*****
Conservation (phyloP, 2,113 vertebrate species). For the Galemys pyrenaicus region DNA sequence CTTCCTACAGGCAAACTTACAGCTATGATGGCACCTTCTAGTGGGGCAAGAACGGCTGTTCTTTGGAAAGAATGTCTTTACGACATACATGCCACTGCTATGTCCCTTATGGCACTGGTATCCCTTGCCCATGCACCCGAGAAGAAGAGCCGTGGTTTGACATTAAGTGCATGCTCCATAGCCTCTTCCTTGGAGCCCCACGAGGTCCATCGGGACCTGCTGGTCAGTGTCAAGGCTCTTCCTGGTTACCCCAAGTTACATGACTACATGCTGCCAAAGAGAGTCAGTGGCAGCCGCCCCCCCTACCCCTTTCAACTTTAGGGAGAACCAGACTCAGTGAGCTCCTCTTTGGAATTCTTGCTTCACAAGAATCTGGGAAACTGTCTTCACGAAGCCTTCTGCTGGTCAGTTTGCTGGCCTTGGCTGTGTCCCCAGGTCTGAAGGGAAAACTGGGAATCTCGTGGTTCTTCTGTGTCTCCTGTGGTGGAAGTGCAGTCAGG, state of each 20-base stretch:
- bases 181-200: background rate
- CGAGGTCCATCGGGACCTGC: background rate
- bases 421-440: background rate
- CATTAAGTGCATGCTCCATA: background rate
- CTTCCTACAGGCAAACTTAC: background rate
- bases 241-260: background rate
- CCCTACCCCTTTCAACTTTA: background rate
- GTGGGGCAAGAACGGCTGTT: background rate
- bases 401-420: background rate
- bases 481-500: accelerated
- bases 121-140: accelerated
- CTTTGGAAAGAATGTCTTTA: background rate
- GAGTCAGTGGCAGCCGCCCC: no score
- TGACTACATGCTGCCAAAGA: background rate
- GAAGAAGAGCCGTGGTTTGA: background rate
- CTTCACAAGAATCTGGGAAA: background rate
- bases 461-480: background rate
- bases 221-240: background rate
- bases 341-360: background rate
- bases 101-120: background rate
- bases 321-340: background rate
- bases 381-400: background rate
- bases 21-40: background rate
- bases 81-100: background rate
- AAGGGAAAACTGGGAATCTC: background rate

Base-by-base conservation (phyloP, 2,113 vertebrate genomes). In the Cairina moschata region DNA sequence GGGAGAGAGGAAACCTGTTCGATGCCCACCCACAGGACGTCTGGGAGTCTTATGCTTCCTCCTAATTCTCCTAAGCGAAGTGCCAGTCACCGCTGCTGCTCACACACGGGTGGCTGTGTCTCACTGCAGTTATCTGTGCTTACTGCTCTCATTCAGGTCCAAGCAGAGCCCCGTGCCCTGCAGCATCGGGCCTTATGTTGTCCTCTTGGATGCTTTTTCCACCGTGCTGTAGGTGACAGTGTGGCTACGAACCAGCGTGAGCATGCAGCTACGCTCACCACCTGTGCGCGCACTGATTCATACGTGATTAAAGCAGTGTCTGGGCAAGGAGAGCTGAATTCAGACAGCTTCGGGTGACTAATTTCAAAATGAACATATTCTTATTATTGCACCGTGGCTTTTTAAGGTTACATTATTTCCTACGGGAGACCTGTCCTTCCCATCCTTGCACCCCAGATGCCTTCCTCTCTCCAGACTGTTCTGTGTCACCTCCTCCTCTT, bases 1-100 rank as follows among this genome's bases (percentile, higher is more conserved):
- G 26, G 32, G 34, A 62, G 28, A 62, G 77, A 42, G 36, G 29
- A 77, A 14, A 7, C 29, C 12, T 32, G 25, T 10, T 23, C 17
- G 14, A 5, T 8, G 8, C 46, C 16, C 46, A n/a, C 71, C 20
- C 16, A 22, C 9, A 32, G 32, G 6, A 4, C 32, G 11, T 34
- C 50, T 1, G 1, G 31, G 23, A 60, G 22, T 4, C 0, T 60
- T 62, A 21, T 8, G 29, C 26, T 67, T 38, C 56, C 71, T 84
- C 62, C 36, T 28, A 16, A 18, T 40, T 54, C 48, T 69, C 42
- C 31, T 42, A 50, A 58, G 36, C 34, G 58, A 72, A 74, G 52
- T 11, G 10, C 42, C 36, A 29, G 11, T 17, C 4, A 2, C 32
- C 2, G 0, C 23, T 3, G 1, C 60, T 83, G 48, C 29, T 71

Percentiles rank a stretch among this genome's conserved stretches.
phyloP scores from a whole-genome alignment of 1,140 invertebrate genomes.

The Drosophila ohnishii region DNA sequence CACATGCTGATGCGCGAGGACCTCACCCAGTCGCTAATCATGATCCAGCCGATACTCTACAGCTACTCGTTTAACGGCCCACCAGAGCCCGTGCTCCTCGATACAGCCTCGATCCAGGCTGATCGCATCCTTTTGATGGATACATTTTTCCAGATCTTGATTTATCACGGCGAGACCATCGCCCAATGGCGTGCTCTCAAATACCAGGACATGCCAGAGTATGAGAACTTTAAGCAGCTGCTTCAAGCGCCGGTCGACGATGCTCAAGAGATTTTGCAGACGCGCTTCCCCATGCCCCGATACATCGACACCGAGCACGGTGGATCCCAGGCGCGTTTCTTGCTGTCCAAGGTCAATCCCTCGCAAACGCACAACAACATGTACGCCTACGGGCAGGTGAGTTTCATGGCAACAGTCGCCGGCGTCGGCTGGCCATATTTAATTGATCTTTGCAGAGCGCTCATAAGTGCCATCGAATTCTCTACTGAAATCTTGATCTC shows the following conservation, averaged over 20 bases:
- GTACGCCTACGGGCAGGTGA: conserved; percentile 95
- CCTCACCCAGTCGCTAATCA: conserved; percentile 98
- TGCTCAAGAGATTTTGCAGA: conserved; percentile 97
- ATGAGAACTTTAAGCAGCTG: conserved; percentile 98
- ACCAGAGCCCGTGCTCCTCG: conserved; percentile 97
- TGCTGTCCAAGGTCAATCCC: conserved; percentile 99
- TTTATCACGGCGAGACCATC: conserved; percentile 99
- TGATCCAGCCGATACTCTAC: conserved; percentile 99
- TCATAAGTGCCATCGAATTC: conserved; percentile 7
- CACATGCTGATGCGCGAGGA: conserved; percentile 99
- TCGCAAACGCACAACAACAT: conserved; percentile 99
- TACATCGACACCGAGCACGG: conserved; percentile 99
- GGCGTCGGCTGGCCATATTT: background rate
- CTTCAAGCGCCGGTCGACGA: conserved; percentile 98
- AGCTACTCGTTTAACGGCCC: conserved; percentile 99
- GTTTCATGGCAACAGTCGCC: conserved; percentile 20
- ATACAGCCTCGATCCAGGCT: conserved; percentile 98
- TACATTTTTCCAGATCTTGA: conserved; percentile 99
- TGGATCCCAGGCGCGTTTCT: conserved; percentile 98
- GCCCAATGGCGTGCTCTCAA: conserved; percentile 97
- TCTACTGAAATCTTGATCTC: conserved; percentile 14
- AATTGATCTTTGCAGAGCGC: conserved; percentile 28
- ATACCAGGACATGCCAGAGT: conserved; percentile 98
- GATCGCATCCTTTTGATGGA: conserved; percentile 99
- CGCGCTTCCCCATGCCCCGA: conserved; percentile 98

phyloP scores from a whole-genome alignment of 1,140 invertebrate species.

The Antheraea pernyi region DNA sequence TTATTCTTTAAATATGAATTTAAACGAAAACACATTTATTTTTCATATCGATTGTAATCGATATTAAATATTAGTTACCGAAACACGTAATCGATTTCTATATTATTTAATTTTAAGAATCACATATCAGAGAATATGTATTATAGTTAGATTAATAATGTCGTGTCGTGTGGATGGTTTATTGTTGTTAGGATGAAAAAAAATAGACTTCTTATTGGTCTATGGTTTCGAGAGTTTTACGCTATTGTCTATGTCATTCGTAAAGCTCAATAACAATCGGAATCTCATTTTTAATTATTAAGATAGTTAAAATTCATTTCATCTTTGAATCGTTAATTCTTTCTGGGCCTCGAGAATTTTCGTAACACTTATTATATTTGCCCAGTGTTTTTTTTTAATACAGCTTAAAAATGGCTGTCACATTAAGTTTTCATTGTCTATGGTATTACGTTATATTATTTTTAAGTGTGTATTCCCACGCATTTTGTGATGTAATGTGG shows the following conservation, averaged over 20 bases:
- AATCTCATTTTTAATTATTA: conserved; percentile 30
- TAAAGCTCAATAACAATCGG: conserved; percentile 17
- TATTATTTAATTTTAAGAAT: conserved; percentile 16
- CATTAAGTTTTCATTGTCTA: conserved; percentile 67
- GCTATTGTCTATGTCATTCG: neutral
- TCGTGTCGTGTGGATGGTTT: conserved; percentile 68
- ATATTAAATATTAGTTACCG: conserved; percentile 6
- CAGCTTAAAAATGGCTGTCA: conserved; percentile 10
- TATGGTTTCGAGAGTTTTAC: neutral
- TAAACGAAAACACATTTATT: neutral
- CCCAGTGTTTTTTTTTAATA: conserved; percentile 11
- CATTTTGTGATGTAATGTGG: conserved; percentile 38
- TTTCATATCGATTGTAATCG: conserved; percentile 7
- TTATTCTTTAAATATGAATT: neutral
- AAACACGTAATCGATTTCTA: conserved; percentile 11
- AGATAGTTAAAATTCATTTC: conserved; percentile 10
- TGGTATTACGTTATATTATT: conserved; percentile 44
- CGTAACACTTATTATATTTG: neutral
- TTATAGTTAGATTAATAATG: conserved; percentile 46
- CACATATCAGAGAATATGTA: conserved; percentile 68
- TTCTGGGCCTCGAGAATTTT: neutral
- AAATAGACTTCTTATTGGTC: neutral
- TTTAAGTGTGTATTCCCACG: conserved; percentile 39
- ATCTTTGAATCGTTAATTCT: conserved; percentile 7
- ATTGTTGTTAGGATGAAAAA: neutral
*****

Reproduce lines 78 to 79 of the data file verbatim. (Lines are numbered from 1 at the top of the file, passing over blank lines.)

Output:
- CCCAGTGTTTTTTTTTAATA: conserved; percentile 11
- CATTTTGTGATGTAATGTGG: conserved; percentile 38